The death toll from the current outbreak of the coronavirus (2019-nCov) hit 1,000 on Tuesday and continued to climb, as senior Chinese authorities were “removed” from their posts over the handling of the epidemic. On Monday, some 103 died in Hubei province alone, a daily record, and the national death toll is now 1,016.
While the death toll in China saw a spike, good news came in the form of a drop in new infections.
The number of new infections nationally was down almost 20 percent from the day before, from 3,062 to 2,478.
Hubei’s health commission confirmed 2,097 new cases in the province on Monday, down from 2,618 the previous day.
In the UK, the virus ‘super-spreader’ continued causing concern on Monday when it was revealed a staff member at a GP in his hometown of Brighton was infected, closing down the whole practice and bringing then number of UK cases to eight.
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What are the symptoms of coronavirus?
The virus seems to start with a fever, followed by a dry cough.
After a week, the symptoms lead to shortness of breath.
Other symptoms include sneezing, coughing and headaches.
In more severe cases, infection can cause pneumonia, severe acute respiratory syndrome, kidney failure and even death.
How can you tell if it’s a cold or the virus?
Many symptoms of early infection of the coronavirus are similar to that of the common cold or flu.
Because of their similarities, it can be difficult to identify the virus based solely on symptoms, and health care professionals need to perform laboratory tests to check if its coronavirus.
The World Health Organisation (WHO) said: “As always, WHO recommends that people who have cough, fever and difficulty breathing should seek medical care early.
“Patients should inform health care providers if they have travelled in the 14 days before they developed symptoms, or if they have been in close contact with someone with who has been sick with respiratory symptoms.”
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How can you protect yourself?
Advice from the WHO is as follows:
- Clean your hands with soap and water or 60 percent alcohol-based hand sanitiser
- Cover your nose and mouth with tissues on inside your elbow when coughing or sneezing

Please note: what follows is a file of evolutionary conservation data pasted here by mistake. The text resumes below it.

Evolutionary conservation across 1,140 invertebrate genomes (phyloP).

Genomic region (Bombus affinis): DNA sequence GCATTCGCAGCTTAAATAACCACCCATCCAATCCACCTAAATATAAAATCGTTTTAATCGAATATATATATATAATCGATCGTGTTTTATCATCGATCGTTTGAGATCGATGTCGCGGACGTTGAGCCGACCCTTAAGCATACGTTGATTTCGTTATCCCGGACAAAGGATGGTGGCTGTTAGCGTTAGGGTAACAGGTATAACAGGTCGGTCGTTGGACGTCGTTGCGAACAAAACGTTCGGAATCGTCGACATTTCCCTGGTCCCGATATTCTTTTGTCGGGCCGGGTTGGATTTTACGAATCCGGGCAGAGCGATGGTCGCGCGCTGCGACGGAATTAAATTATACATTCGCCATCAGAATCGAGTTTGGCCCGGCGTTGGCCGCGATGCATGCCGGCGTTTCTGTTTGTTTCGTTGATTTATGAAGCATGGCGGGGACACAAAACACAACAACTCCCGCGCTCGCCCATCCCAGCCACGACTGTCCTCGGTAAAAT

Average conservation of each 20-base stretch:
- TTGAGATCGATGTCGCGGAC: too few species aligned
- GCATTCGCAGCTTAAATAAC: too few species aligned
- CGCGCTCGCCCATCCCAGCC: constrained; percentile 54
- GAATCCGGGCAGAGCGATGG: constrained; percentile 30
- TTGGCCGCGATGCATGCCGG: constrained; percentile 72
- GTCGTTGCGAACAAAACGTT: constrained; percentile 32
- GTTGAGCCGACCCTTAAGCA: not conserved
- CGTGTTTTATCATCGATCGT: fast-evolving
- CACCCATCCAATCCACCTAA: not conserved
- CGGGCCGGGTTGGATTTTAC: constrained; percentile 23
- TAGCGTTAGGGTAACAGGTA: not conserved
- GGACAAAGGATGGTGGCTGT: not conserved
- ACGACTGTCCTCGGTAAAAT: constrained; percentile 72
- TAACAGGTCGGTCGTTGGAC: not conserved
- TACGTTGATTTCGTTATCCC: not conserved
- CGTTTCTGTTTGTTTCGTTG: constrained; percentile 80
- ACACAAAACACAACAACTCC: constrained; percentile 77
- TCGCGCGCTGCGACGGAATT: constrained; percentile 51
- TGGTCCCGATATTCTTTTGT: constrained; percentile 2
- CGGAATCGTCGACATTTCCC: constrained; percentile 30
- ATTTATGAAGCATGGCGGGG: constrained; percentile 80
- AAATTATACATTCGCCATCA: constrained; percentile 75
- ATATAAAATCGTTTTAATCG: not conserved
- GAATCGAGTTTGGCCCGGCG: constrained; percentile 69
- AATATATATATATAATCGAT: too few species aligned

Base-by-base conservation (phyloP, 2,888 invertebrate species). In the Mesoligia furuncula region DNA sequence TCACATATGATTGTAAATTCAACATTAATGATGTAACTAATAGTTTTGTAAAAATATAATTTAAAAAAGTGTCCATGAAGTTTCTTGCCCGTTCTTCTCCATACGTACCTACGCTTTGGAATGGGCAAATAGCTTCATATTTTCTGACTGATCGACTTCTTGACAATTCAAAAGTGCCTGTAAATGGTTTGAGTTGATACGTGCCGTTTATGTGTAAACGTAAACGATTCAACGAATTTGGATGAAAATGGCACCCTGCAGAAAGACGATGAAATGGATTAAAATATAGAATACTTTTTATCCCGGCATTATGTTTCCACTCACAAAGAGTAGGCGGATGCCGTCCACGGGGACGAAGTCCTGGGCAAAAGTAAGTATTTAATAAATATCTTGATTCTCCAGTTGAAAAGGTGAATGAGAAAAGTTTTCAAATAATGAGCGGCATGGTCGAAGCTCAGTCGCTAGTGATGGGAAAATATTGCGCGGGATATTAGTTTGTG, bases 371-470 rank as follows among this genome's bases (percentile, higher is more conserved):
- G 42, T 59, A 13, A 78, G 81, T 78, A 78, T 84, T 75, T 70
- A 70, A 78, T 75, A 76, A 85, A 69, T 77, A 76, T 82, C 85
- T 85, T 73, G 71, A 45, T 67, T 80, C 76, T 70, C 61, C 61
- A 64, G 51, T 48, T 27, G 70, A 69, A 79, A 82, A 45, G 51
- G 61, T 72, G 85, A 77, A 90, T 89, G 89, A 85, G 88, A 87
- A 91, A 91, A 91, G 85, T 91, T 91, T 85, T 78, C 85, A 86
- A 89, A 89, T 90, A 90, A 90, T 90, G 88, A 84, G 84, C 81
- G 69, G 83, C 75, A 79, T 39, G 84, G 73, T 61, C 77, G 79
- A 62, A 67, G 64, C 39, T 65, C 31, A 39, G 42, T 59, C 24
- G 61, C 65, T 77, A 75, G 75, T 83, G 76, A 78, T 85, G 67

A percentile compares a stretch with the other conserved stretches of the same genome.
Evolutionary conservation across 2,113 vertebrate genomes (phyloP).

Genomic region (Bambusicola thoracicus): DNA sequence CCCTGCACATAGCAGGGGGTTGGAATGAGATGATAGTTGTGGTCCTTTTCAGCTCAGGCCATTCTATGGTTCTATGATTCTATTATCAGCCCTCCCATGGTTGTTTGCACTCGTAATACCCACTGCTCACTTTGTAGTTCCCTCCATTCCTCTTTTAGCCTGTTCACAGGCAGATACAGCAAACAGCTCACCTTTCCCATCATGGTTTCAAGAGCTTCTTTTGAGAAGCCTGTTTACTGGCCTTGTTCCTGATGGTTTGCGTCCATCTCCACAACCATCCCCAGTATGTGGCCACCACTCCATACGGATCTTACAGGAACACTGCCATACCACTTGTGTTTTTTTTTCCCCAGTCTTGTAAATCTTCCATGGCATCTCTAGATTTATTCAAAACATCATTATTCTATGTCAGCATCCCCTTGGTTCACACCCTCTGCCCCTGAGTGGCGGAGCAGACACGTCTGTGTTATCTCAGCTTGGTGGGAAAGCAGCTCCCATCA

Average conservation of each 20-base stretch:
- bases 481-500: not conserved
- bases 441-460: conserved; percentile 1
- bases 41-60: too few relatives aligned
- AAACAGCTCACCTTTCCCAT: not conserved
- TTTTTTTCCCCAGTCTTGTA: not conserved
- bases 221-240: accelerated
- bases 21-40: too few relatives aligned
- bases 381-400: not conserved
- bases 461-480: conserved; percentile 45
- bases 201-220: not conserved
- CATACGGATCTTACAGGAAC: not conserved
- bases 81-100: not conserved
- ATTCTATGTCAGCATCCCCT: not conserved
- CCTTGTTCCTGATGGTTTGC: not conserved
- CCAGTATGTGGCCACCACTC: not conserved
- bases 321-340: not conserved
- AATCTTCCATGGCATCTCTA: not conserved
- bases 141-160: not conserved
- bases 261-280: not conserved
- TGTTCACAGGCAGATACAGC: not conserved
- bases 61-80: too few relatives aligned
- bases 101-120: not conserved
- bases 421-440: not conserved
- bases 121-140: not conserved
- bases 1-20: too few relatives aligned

- Avoid touching your eyes, nose or mouth
- Avoid close contact with anyone with cold or flu-like symptoms
- Thoroughly cook meat and eggs
- Avoid unprotected contact with live wild or farm animals
According to the WHO, although it may be possible that people with coronavirus may be infectious before showing significant symptoms, people showing symptoms are, so far, causing the majority of virus spread.
Those with symptoms should practise “cough etiquette”, including maintaining distance, covering coughs and sneezes with disposable tissues or the inside of an elbow, and washing hands.
In China, protective face masks are in widespread use – both among the general population and medical staff.
Do face masks work?
Virologists are sceptical about the effectiveness of face masks against airborne viruses, there is some evidence to suggest the masks can help prevent hand-to-mouth transmissions.
Medical advice in China is to change masks regularly – as often as four times a day for medical teams – and Chinese authorities have appealed to other countries to help with supplies.
What is the latest advice from the NHS and PHE?
The NHS and Public Health England (PHE) are working together to ensure the Brtish public has cohesive and up to date advice.
The advice is that, if you travelled to the UK from any of the following countries in the last 14 days and are experiencing a cough, fever or shortness of breath, to stay indoors and call NHS 111, even if symptoms are mild:
- Mainland China (for Wuhan and Hubei province, see below)
- Republic of Korea
- Hong Kong
If, however, you have travelled from Wuhan or Hubei Province to the UK in the last 14 days, you should immediately:
- Stay indoors and avoid contact with other people as you would with the flu.
- Call NHS 111 to inform them of your recent travel to the area.
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